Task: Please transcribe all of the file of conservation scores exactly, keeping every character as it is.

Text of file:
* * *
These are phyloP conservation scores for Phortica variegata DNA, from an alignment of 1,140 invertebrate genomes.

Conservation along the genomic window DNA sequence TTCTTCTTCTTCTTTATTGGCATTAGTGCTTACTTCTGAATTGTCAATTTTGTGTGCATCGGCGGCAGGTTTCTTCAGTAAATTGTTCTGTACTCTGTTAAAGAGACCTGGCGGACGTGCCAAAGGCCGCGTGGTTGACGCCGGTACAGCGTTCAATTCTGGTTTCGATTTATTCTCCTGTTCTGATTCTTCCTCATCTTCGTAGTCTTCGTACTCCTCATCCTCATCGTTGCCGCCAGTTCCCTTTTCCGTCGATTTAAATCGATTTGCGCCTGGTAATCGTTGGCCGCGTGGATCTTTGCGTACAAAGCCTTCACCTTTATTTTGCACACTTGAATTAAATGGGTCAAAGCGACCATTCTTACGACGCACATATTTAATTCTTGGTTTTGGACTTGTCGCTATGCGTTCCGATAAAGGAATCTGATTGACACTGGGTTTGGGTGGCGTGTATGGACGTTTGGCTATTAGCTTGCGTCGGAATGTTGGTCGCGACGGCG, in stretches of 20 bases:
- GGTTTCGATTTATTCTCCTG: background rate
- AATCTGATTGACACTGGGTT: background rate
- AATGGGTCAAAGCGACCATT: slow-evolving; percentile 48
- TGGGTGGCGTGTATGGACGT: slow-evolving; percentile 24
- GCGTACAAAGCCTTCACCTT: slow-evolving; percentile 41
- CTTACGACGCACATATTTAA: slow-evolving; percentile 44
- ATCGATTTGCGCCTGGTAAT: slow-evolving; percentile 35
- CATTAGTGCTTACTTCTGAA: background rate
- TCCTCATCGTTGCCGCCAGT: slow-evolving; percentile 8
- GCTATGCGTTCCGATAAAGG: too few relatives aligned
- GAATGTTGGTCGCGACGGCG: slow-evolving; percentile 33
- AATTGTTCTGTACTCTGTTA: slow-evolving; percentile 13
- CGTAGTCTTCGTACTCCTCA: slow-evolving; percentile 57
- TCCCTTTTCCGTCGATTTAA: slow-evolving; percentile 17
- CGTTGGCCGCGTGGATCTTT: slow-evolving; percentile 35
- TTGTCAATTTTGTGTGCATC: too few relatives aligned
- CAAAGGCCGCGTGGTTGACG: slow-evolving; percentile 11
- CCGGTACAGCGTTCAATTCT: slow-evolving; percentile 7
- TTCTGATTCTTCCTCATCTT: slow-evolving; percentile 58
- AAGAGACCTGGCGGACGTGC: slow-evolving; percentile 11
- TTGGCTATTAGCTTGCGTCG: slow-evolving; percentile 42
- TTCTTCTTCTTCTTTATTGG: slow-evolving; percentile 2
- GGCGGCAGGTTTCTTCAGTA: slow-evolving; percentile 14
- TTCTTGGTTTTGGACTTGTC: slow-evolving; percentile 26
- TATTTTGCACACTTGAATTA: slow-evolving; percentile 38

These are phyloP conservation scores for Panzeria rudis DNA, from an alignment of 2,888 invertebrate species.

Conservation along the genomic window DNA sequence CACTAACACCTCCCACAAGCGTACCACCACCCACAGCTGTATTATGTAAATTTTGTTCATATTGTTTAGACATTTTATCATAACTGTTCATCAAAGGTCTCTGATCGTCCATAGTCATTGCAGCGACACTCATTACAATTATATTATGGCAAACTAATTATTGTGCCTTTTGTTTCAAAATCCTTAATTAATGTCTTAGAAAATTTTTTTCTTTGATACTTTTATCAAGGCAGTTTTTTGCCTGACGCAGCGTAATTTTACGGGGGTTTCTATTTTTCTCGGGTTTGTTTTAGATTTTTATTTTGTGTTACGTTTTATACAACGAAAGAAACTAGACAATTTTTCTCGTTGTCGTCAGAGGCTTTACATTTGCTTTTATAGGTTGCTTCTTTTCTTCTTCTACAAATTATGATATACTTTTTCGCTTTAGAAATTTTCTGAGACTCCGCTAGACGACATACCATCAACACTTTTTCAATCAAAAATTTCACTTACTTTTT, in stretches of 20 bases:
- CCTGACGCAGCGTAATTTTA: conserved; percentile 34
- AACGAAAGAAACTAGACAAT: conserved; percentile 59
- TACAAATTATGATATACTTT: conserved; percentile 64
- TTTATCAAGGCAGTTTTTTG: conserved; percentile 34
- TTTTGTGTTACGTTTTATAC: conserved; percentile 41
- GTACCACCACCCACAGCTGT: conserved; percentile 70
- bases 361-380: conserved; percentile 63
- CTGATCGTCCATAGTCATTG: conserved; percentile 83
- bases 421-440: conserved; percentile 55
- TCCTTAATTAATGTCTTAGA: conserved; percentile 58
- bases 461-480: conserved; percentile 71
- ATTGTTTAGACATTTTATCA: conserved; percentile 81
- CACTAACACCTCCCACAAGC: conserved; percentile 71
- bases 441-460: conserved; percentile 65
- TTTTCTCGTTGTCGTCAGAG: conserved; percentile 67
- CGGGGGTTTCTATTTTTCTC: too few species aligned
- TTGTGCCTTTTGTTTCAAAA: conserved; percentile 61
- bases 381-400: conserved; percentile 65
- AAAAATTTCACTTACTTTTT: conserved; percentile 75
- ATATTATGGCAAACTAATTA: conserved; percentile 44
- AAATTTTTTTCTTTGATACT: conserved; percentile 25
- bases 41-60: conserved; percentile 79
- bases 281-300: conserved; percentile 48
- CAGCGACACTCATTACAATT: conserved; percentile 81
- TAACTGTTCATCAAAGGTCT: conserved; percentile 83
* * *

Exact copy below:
These are phyloP conservation scores for Phortica variegata DNA, from an alignment of 1,140 invertebrate genomes.

Conservation along the genomic window DNA sequence TTCTTCTTCTTCTTTATTGGCATTAGTGCTTACTTCTGAATTGTCAATTTTGTGTGCATCGGCGGCAGGTTTCTTCAGTAAATTGTTCTGTACTCTGTTAAAGAGACCTGGCGGACGTGCCAAAGGCCGCGTGGTTGACGCCGGTACAGCGTTCAATTCTGGTTTCGATTTATTCTCCTGTTCTGATTCTTCCTCATCTTCGTAGTCTTCGTACTCCTCATCCTCATCGTTGCCGCCAGTTCCCTTTTCCGTCGATTTAAATCGATTTGCGCCTGGTAATCGTTGGCCGCGTGGATCTTTGCGTACAAAGCCTTCACCTTTATTTTGCACACTTGAATTAAATGGGTCAAAGCGACCATTCTTACGACGCACATATTTAATTCTTGGTTTTGGACTTGTCGCTATGCGTTCCGATAAAGGAATCTGATTGACACTGGGTTTGGGTGGCGTGTATGGACGTTTGGCTATTAGCTTGCGTCGGAATGTTGGTCGCGACGGCG, in stretches of 20 bases:
- GGTTTCGATTTATTCTCCTG: background rate
- AATCTGATTGACACTGGGTT: background rate
- AATGGGTCAAAGCGACCATT: slow-evolving; percentile 48
- TGGGTGGCGTGTATGGACGT: slow-evolving; percentile 24
- GCGTACAAAGCCTTCACCTT: slow-evolving; percentile 41
- CTTACGACGCACATATTTAA: slow-evolving; percentile 44
- ATCGATTTGCGCCTGGTAAT: slow-evolving; percentile 35
- CATTAGTGCTTACTTCTGAA: background rate
- TCCTCATCGTTGCCGCCAGT: slow-evolving; percentile 8
- GCTATGCGTTCCGATAAAGG: too few relatives aligned
- GAATGTTGGTCGCGACGGCG: slow-evolving; percentile 33
- AATTGTTCTGTACTCTGTTA: slow-evolving; percentile 13
- CGTAGTCTTCGTACTCCTCA: slow-evolving; percentile 57
- TCCCTTTTCCGTCGATTTAA: slow-evolving; percentile 17
- CGTTGGCCGCGTGGATCTTT: slow-evolving; percentile 35
- TTGTCAATTTTGTGTGCATC: too few relatives aligned
- CAAAGGCCGCGTGGTTGACG: slow-evolving; percentile 11
- CCGGTACAGCGTTCAATTCT: slow-evolving; percentile 7
- TTCTGATTCTTCCTCATCTT: slow-evolving; percentile 58
- AAGAGACCTGGCGGACGTGC: slow-evolving; percentile 11
- TTGGCTATTAGCTTGCGTCG: slow-evolving; percentile 42
- TTCTTCTTCTTCTTTATTGG: slow-evolving; percentile 2
- GGCGGCAGGTTTCTTCAGTA: slow-evolving; percentile 14
- TTCTTGGTTTTGGACTTGTC: slow-evolving; percentile 26
- TATTTTGCACACTTGAATTA: slow-evolving; percentile 38

These are phyloP conservation scores for Panzeria rudis DNA, from an alignment of 2,888 invertebrate species.

Conservation along the genomic window DNA sequence CACTAACACCTCCCACAAGCGTACCACCACCCACAGCTGTATTATGTAAATTTTGTTCATATTGTTTAGACATTTTATCATAACTGTTCATCAAAGGTCTCTGATCGTCCATAGTCATTGCAGCGACACTCATTACAATTATATTATGGCAAACTAATTATTGTGCCTTTTGTTTCAAAATCCTTAATTAATGTCTTAGAAAATTTTTTTCTTTGATACTTTTATCAAGGCAGTTTTTTGCCTGACGCAGCGTAATTTTACGGGGGTTTCTATTTTTCTCGGGTTTGTTTTAGATTTTTATTTTGTGTTACGTTTTATACAACGAAAGAAACTAGACAATTTTTCTCGTTGTCGTCAGAGGCTTTACATTTGCTTTTATAGGTTGCTTCTTTTCTTCTTCTACAAATTATGATATACTTTTTCGCTTTAGAAATTTTCTGAGACTCCGCTAGACGACATACCATCAACACTTTTTCAATCAAAAATTTCACTTACTTTTT, in stretches of 20 bases:
- CCTGACGCAGCGTAATTTTA: conserved; percentile 34
- AACGAAAGAAACTAGACAAT: conserved; percentile 59
- TACAAATTATGATATACTTT: conserved; percentile 64
- TTTATCAAGGCAGTTTTTTG: conserved; percentile 34
- TTTTGTGTTACGTTTTATAC: conserved; percentile 41
- GTACCACCACCCACAGCTGT: conserved; percentile 70
- bases 361-380: conserved; percentile 63
- CTGATCGTCCATAGTCATTG: conserved; percentile 83
- bases 421-440: conserved; percentile 55
- TCCTTAATTAATGTCTTAGA: conserved; percentile 58
- bases 461-480: conserved; percentile 71
- ATTGTTTAGACATTTTATCA: conserved; percentile 81
- CACTAACACCTCCCACAAGC: conserved; percentile 71
- bases 441-460: conserved; percentile 65
- TTTTCTCGTTGTCGTCAGAG: conserved; percentile 67
- CGGGGGTTTCTATTTTTCTC: too few species aligned
- TTGTGCCTTTTGTTTCAAAA: conserved; percentile 61
- bases 381-400: conserved; percentile 65
- AAAAATTTCACTTACTTTTT: conserved; percentile 75
- ATATTATGGCAAACTAATTA: conserved; percentile 44
- AAATTTTTTTCTTTGATACT: conserved; percentile 25
- bases 41-60: conserved; percentile 79
- bases 281-300: conserved; percentile 48
- CAGCGACACTCATTACAATT: conserved; percentile 81
- TAACTGTTCATCAAAGGTCT: conserved; percentile 83